(PSTN, T.70) The collection of interconnected systems operated by the various telephone companies and administrations (telcos and PTTs) around the world. Also known as the Plain Old Telephone System (POTS) in contrast to xDSL and ISDN (not to mention other forms of PANS).
The PSTN started as human-operated analogue circuit switching systems (plugboards), progressed through electromechanical switches. By now this has almost completely been made digital, except for the final connection to the subscriber (the “last mile”): The signal coming out of the phone set is analogue. It is usually transmitted over a twisted pair cable still as an analogue signal. At the telco office this analogue signal is usually digitised, using 8000 samples per second and 8 bits per sample, yielding a 64 kb/s data stream (DS0). Several such data streams are usually combined into a fatter stream: in the US 24 channels are combined into a T1, in Europe 31 DS0 channels are combined into an E1 line. This can later be further combined into larger chunks for transmission over high-bandwidth core trunks. At the receiving end the channels are separated, the digital signals are converted back to analogue and delivered to the received phone.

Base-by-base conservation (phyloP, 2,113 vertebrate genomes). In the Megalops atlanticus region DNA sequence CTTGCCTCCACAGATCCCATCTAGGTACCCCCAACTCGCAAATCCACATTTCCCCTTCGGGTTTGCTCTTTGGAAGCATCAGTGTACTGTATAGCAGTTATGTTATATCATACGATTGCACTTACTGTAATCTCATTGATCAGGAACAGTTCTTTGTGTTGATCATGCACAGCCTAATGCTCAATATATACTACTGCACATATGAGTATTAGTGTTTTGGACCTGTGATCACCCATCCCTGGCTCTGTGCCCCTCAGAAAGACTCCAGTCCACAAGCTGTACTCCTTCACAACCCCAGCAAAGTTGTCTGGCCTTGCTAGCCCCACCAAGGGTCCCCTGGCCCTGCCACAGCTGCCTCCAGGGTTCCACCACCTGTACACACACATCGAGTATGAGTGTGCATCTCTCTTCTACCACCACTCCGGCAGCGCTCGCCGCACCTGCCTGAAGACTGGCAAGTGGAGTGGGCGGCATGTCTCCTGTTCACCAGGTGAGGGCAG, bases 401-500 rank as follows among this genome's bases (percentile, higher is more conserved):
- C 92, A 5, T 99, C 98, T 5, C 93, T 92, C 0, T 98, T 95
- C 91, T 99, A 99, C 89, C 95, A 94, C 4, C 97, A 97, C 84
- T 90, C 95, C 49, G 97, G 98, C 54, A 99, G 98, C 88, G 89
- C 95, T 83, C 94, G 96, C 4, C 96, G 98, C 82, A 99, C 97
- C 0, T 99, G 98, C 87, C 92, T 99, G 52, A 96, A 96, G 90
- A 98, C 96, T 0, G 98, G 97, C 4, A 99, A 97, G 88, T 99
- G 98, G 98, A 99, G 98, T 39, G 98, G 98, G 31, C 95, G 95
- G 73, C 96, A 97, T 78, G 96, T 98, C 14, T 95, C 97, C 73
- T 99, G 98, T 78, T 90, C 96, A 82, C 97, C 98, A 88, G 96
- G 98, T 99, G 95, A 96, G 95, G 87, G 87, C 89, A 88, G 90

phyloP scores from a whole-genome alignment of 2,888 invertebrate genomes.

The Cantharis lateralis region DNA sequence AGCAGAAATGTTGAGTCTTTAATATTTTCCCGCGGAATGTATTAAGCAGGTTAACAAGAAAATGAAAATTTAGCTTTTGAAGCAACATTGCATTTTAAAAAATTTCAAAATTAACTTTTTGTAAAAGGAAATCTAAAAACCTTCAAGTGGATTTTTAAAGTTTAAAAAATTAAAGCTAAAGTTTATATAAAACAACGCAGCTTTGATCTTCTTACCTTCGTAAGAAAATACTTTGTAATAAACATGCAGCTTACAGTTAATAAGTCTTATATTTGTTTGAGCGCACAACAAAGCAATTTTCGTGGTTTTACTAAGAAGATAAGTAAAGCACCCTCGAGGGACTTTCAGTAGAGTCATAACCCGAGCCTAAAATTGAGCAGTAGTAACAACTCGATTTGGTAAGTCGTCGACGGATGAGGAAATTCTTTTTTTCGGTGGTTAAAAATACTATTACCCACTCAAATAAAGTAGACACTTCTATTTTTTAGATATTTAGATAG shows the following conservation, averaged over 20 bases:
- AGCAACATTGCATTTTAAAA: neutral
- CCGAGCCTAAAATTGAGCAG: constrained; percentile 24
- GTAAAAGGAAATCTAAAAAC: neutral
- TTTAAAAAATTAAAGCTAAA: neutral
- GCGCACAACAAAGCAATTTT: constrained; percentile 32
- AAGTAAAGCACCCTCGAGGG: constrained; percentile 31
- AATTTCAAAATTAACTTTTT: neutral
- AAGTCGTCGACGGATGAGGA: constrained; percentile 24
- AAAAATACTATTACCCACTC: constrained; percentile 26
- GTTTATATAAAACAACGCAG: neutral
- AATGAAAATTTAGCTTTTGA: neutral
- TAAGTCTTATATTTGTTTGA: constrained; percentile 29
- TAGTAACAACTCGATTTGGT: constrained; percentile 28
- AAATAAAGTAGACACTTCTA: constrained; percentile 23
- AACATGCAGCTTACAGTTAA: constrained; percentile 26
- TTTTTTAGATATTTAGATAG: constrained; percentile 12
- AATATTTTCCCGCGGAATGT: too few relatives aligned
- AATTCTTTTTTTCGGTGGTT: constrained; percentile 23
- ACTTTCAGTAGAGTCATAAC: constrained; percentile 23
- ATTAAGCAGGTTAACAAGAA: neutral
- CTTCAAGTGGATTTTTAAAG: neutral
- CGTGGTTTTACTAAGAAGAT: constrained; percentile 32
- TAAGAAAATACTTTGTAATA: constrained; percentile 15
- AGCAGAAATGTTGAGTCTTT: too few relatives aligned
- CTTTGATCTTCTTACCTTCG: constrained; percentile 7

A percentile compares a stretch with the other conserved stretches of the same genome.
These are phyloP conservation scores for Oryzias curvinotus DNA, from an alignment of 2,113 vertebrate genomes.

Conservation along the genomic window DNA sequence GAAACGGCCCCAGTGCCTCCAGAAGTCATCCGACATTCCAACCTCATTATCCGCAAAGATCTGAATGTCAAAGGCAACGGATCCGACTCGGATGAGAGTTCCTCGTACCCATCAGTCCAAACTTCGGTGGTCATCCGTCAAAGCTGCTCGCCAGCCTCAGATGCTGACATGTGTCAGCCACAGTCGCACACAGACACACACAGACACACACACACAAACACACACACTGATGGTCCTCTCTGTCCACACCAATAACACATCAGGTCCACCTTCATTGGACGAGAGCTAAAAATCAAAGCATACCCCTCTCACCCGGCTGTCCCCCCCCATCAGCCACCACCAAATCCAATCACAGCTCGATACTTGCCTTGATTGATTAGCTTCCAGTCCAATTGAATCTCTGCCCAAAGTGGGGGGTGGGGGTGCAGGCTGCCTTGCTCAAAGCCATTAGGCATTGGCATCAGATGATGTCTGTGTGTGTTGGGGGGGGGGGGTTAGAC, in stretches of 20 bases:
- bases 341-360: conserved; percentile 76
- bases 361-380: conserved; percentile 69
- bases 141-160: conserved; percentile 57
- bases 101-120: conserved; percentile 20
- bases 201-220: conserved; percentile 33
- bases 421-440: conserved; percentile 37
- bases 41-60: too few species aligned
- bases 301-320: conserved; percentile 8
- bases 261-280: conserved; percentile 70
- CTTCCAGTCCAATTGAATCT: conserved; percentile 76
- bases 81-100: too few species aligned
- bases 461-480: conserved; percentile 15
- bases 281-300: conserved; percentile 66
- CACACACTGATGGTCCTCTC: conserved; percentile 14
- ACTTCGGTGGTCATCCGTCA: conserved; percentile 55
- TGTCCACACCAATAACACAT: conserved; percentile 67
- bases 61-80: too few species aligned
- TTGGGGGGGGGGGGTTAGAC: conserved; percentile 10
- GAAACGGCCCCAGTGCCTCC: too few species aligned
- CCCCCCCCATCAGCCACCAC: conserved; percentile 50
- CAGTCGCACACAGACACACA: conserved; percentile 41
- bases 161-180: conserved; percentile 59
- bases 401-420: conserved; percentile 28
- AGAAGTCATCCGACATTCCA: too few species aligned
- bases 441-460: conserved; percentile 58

While all these conversions are inaudible when voice is transmitted over the phone lines it can make digital communication difficult. Items of interest include A-law to mu-law conversion (and vice versa) on international calls; robbed bit signalling in North America (56 kbps 64 kbps); data compression to save bandwidth on long-haul trunks; signal processing such as echo suppression and voice signal enhancement such as AT&T TrueVoice.
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